A thousand years ago, Yazidis and tiny pagan sects flourished under the caliphate

Gerard Russell writes: As compared with its brutal would-be imitators today, the real Islamic state — the Umayyad caliphate, which ruled the region from Damascus from AD 661, and the Abbasid caliphate, which ruled it from Baghdad from AD 750 — was kinder. In theory, the modern-day Islamic State has the same rules as the ancient caliphate, whose approach resembled that of its Christian predecessor, the Byzantine Empire: promulgate the imperial faith, penalize the followers of other religions and forbid them from promoting their faith through external signs, and forbid polytheism — “paganism,” as it was called — altogether. In practice, however, the early Muslims were often more tolerant than their Christian predecessors.

One prominent pagan, for example, complained bitterly about the Byzantine hostility to paganism. Pagans built the world’s great cities, he argued; without their achievements, the world would be destitute and ignorant. This pagan, Thabit ibn Qurra, was a member of a group called the Harranians, whose beliefs somewhat resemble those of the modern-day Yazidis. Here is the irony: He was given safe haven by the Abbasid caliphate in the ninth century and lived out his life in Baghdad. While there, he was able to develop Pythagoras’s theorem of triangles to the form in which we know it today. Without such scholars, Baghdad would never have been a great imperial capital — built as it was with the help of a Hindu astronomer, a Zoroastrian, Jews, and Christians.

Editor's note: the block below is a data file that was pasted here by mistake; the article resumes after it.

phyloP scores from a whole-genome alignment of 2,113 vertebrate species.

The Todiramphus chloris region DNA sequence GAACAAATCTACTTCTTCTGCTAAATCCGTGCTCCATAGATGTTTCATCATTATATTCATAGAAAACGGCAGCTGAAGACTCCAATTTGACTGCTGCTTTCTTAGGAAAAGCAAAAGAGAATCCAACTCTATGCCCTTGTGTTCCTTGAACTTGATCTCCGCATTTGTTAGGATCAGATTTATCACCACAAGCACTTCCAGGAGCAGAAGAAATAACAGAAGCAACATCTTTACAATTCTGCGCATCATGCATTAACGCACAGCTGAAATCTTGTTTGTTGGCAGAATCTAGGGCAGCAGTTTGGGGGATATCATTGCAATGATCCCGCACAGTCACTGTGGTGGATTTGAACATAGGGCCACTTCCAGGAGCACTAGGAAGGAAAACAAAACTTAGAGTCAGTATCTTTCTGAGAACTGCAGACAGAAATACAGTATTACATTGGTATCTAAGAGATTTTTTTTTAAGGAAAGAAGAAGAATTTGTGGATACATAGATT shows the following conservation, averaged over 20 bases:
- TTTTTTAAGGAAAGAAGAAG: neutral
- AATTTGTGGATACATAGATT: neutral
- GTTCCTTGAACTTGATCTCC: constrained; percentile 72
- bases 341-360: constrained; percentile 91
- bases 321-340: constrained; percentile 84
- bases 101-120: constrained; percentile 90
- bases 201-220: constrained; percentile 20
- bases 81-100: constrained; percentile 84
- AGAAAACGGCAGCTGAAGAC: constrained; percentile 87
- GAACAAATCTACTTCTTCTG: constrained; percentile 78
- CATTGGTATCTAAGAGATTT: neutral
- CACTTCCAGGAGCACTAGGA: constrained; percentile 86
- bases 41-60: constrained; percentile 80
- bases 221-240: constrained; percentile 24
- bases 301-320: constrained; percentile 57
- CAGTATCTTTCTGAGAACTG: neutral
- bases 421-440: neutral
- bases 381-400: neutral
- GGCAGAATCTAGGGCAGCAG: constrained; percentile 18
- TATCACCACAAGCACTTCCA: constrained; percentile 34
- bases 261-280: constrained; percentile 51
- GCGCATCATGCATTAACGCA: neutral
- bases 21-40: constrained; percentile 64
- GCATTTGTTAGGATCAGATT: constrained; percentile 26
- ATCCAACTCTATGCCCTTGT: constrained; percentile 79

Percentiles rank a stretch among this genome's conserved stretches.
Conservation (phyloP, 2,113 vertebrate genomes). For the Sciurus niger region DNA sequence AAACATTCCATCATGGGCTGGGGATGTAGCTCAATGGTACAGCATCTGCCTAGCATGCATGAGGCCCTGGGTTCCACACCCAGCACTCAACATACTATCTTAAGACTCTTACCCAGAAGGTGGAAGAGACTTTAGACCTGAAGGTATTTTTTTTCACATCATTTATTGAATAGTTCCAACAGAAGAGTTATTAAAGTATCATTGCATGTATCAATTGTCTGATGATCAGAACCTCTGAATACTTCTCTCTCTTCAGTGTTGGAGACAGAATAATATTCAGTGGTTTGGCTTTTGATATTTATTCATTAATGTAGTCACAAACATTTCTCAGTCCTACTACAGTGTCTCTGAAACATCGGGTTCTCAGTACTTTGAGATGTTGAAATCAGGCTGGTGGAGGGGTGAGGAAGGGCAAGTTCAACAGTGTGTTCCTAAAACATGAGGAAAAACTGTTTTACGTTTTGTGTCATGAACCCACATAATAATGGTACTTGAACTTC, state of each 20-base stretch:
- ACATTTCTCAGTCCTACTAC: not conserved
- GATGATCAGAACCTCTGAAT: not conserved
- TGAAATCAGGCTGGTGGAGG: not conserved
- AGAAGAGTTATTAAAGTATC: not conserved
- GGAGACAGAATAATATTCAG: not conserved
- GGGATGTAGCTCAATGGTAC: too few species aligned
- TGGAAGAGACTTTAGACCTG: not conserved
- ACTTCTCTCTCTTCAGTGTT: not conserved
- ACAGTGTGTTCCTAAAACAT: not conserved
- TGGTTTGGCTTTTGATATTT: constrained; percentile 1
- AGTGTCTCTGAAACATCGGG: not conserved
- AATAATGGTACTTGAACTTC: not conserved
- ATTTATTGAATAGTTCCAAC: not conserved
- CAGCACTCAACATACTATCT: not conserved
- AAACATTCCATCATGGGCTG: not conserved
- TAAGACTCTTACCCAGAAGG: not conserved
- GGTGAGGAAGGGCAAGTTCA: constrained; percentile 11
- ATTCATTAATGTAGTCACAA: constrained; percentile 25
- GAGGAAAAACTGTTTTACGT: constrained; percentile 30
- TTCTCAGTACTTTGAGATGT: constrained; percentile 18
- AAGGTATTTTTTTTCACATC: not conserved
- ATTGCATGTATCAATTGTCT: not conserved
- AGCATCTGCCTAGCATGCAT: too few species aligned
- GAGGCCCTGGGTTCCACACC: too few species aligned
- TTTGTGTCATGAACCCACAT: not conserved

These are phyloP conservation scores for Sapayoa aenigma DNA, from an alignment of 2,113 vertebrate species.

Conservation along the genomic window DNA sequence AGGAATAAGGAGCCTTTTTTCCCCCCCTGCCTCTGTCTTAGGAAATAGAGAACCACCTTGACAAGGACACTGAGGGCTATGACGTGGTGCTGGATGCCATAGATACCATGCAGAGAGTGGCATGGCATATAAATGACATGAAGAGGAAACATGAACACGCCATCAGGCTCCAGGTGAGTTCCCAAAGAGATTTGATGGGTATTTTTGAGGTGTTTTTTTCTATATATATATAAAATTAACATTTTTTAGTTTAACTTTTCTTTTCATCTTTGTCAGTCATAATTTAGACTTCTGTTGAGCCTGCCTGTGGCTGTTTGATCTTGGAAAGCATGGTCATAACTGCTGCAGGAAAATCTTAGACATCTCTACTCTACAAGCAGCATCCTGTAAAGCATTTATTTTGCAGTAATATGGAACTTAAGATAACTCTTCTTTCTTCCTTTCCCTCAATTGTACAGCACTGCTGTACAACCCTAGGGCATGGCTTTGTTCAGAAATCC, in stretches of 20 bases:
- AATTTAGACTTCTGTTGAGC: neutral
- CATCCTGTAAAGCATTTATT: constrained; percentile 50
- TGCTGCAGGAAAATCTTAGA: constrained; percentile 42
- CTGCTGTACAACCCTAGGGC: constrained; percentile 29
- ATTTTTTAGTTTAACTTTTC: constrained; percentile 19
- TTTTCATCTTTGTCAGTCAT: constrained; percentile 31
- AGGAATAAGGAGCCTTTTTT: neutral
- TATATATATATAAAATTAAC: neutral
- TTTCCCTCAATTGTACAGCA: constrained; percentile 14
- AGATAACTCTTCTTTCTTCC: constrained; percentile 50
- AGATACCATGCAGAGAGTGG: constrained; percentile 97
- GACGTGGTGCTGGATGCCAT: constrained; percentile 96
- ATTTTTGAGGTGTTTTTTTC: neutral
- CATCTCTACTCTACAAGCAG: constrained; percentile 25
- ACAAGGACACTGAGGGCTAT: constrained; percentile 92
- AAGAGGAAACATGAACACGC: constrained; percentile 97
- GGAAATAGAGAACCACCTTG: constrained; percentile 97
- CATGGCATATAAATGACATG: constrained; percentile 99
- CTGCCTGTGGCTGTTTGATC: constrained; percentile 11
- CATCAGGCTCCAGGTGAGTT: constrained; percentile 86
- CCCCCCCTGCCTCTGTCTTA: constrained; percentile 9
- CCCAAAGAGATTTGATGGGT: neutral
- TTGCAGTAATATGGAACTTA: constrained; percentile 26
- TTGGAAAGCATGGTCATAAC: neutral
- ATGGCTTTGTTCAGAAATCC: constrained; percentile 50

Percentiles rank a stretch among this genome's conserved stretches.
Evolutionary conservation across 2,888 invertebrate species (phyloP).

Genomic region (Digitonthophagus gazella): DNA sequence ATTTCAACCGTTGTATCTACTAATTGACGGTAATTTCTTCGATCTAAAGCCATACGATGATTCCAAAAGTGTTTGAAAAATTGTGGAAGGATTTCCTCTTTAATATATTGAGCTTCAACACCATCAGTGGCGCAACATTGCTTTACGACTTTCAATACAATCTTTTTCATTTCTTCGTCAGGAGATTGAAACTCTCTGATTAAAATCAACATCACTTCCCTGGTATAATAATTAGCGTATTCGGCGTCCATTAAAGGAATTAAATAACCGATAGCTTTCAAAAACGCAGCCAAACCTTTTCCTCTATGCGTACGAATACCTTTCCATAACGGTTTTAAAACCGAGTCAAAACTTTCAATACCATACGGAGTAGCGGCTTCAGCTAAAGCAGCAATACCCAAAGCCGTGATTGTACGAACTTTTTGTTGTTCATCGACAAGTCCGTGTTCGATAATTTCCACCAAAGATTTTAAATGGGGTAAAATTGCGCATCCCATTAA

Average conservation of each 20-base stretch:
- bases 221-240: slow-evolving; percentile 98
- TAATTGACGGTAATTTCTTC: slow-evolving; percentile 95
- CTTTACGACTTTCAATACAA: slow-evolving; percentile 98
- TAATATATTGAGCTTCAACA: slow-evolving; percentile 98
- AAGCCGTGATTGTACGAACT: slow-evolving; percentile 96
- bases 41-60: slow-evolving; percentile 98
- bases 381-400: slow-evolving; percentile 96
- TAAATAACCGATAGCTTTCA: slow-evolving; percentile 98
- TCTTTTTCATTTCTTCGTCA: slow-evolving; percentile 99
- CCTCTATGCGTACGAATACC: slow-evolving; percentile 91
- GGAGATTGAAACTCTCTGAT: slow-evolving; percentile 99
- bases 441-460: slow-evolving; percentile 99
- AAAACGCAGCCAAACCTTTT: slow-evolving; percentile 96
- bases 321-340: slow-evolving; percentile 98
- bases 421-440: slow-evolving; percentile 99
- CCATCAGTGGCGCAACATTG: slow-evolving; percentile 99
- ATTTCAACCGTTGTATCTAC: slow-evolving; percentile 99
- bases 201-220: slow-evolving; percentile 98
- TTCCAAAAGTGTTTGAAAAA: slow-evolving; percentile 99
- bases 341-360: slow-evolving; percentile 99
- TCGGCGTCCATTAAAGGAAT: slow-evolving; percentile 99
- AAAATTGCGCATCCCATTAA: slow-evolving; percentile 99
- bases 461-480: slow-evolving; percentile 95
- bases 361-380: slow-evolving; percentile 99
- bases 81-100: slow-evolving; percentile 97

Here is the essential difference between the old Islamic state and the self-styled new one: The old one tolerated what would have been considered heretical beliefs, and in doing so built a great culture imbued with knowledge and learning. The new one is determined to stamp out all differences of opinion in a nihilistic orgy of destruction. [Continue reading…]

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